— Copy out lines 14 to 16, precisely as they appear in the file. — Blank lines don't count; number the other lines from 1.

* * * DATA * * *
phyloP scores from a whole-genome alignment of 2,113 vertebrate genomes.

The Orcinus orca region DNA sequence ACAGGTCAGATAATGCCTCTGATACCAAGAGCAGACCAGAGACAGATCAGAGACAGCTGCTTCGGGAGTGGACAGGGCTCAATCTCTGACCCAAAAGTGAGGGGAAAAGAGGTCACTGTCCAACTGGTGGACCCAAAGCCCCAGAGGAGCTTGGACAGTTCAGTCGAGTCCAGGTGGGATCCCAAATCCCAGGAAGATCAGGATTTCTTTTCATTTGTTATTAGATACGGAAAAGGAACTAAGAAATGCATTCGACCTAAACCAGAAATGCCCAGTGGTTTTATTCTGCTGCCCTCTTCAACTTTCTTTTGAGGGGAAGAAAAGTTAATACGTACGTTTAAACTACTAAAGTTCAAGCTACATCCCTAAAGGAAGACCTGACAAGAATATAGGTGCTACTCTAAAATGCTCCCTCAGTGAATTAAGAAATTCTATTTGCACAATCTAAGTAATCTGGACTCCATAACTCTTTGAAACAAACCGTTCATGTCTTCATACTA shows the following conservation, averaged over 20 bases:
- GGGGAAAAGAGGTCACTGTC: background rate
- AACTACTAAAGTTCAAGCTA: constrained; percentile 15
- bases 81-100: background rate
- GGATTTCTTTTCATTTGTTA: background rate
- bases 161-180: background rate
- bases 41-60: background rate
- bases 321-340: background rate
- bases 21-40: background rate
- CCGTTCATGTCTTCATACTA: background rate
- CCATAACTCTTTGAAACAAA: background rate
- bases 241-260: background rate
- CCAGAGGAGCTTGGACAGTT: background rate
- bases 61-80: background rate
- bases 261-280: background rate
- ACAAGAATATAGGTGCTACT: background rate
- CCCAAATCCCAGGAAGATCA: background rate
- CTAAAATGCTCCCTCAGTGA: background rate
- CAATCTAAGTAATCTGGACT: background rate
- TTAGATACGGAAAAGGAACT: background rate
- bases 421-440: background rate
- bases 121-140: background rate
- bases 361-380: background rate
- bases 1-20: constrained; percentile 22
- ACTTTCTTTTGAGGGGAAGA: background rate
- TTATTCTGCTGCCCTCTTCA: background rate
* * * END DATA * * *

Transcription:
- CCAGAGGAGCTTGGACAGTT: background rate
- bases 61-80: background rate
- bases 261-280: background rate